TO AURA. only by one vote, Sir W. Hamilton's, was it decided that it is not.

By Thomas Tod Stoddart. “ One day, while the examination of witnesses against some of the professors was proceeding before the Commis- Their music started never sion, the divines were turning over the different class

A tender, trembling tear, books, and according to Mr Gregorie, they complained hor. ribly on (against) buying the Tacitus and Livy of the Del

But died away for ever, and for ever, phiv classies; but when they came to Calderwood's His

On the cold, careless ear. tory of the Church of Scotland, they said, that indeed was a book for a bibliotheque, and preferred it to the other two.' Thy music storm'd the soul of love We would prolong our extracts from this interesting

Over his hallow'd home, paper, did our space permit; but we hope that Mr Gre

Gave passion, like a bird, to roam gory will allow it to be printed in the Transactions of the Society.

In tempest, whirling to the heaven above. A paper announced for this evening, by Mr D. Laing, on the state of the Fine Arts in Scotland during the six

Strange were the thoughts that came teenth and seventeenth centuries, was necessarily deferred

Under its peerless spell, to the next meeting, and we have no doubt that it will When frenzy-fired in tiame prove highly interesting.

Thy music-witchery fell :


Thoughts of the spirit-girl,

That bade the quivering chord

Ring to the silver anthem, pour'd
Through rows of living pearl.

ANDERSONIAN UNIVERSITY, GLASGOW. The fifth soirée of this Institution, during the present season, was held on Monday, when Dr Scouler read a sketch of the progress of Natural History during the last year. He commenced by stating, that from the increasing number of cultivators of the natural sciences, the accumulation of new facts was advancing in a corresponding ratio, and that it was therefore necessary to restrict the attention of the meeting to a few of the more important discoveries.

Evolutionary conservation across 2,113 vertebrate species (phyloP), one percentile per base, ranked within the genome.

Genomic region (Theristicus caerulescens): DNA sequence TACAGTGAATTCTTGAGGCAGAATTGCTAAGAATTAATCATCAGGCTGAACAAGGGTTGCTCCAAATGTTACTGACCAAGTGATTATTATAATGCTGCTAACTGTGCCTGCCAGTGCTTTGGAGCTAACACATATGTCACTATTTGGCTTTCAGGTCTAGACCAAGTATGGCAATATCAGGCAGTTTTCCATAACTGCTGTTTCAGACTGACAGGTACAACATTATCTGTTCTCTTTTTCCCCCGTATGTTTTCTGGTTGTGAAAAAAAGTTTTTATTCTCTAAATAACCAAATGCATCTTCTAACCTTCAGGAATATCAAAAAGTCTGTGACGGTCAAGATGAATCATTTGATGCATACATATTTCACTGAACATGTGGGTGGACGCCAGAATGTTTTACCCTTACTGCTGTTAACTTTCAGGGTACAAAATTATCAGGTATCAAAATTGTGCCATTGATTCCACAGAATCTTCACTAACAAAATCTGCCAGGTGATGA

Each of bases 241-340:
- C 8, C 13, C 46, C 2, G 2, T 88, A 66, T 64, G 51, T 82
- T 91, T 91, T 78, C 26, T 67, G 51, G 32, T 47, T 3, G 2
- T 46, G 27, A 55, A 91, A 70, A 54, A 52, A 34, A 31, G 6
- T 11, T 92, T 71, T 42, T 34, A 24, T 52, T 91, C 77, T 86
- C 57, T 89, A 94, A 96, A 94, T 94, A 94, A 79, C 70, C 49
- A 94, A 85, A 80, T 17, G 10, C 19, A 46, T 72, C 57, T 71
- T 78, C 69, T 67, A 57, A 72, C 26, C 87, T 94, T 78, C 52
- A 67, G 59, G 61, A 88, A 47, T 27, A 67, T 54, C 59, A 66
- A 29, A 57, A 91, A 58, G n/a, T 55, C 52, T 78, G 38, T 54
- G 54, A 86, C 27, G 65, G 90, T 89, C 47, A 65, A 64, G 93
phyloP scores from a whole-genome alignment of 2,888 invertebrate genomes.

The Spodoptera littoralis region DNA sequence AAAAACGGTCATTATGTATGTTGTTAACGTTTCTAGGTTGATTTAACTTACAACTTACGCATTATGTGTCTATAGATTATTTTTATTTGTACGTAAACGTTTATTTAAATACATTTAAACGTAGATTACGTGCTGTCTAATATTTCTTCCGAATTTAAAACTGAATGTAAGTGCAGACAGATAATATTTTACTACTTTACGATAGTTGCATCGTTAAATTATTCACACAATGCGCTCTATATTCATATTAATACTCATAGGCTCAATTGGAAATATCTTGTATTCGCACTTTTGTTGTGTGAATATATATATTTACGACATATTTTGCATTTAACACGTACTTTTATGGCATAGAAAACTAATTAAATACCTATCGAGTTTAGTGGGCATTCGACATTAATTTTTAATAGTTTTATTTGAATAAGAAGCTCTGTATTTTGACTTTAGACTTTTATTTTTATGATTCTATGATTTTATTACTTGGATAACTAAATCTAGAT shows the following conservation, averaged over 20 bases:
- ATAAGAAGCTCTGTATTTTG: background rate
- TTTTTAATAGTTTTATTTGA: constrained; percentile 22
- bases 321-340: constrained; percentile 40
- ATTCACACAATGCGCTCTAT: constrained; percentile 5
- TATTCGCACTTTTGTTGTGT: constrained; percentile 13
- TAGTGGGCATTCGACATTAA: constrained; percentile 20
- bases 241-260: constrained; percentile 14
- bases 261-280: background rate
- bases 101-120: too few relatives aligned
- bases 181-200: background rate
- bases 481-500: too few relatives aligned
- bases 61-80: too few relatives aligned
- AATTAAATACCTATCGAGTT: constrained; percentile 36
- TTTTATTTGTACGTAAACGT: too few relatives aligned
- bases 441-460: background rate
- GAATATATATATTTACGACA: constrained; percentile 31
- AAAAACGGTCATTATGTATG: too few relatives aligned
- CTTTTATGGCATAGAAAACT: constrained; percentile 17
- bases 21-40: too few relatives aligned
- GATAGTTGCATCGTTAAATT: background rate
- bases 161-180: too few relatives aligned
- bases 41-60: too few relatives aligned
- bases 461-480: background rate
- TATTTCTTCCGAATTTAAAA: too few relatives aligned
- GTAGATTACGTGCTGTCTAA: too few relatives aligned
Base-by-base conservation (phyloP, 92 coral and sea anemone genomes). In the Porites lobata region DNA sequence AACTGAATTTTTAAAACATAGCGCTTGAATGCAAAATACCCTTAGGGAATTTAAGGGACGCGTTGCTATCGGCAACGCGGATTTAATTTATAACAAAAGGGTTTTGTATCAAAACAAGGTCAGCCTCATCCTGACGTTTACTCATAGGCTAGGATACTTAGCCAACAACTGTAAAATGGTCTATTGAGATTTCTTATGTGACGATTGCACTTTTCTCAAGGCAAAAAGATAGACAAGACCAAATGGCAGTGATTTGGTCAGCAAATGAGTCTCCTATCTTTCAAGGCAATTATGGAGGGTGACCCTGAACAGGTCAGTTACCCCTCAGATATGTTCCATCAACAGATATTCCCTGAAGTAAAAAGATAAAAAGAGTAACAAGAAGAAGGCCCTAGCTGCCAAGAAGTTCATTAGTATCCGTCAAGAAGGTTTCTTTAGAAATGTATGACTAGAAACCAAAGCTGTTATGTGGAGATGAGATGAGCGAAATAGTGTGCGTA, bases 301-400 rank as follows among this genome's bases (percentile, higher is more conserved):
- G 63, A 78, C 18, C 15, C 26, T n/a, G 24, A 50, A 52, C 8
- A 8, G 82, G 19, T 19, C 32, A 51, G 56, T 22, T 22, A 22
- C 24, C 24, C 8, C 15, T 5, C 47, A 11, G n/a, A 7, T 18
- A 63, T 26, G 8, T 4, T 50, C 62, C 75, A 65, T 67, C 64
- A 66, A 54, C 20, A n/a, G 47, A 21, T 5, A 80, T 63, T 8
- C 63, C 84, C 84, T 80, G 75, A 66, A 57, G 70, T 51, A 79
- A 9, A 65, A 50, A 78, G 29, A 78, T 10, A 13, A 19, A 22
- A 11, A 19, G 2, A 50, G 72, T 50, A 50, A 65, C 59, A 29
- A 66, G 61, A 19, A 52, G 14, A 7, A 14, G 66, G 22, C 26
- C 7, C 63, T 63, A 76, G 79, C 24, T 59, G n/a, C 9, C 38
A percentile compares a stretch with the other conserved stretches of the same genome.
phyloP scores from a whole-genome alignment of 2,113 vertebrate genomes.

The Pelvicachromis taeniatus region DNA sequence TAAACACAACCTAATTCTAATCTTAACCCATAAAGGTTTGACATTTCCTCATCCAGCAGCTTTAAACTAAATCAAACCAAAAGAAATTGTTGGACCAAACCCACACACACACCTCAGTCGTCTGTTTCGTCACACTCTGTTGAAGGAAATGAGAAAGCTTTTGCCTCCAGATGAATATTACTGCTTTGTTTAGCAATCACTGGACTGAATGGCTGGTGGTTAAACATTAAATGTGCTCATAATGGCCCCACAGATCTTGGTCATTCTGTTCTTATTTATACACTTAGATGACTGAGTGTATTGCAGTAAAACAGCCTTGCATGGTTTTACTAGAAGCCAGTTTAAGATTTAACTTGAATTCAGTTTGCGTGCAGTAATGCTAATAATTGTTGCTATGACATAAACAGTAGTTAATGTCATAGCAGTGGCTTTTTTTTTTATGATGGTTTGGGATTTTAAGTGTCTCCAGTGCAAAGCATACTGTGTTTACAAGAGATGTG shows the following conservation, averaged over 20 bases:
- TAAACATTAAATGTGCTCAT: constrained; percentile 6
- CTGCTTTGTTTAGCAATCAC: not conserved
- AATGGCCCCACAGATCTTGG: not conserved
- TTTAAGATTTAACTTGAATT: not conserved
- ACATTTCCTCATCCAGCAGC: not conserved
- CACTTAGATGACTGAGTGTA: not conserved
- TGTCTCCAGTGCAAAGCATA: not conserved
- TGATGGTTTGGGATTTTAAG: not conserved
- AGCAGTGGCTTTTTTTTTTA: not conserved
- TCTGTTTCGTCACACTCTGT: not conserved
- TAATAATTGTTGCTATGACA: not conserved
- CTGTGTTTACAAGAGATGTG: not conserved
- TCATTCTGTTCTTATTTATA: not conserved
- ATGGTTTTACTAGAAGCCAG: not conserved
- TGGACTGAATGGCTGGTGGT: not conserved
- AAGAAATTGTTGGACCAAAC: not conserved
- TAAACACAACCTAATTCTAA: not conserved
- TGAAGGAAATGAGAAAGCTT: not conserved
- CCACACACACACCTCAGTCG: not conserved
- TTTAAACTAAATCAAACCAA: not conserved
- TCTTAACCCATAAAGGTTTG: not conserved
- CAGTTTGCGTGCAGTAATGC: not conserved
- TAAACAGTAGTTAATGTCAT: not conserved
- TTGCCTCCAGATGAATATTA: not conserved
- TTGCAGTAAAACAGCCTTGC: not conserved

In the department of geology, he gave an account of the interesting views of M. Elie de Beaumont, on the relative ages of mountains. As all the strata which contain animal or vegetable remains, must have been deposited originally in

. This was Mr Cunningham, Professor of Logic.

Thou must have done ; the dream

Ends with one more-one strain
Of tearless mirth-one soften'd gleam

Of music on the brain !

For some unbodied image still

Haunts my mad heart, more pale than thee:
Break the wild vision with a thrill

Of unirth and mockery!


By W. M. Hetherington.

How are the mighty fallen!" Where is the arm that wont to wield

In Zion's cause the two-edged sword ? That bore aloft Faith's blazing shield,

That fought the battles of the Lord, That waved the Red-cross armies on, And shook the Dragon.foe's dark throne ?

“How are the mighty fallen!" The eye that never knew to quail

Beneath the glance of proudest foe; The breast that bade the contest hail,

Untaught the pulse of fear to know, That dreadless eye lies quench'd in death, That breast has heaved its latest breath.

“ How are the mighty fallen!"

The voice that woke the cry of war

Against Sin's black embattled line,
As if tongued thunders peal'd afar,

Denouncements of dread wrath divine,
Yet joy'd to tell, in milder tone,
Of peace and love—that voice is gone.

“ How are the mighty fallen!" 0! ye on whom that eagle-eye

Dwelt with the fondness of a dove! 0! ye for whom that heart beat high,

With the strong throbs of manly love!
To whom that voice was ever kind,
May God your broken hearts upbind !

“How are the mighty fallen!"

And thou, my Country! where is he

Whose bosom glow'd with all the fires Of civil, sacred Liberty,

That burn'd within our martyr-sires, When they steel, rack, and flames defied, And, glorying in their tortures, died !

How are the mighty fallen !" Fallen though our Champion, dry the tear!

His mighty name can never die; While freedom to man's soul is dear,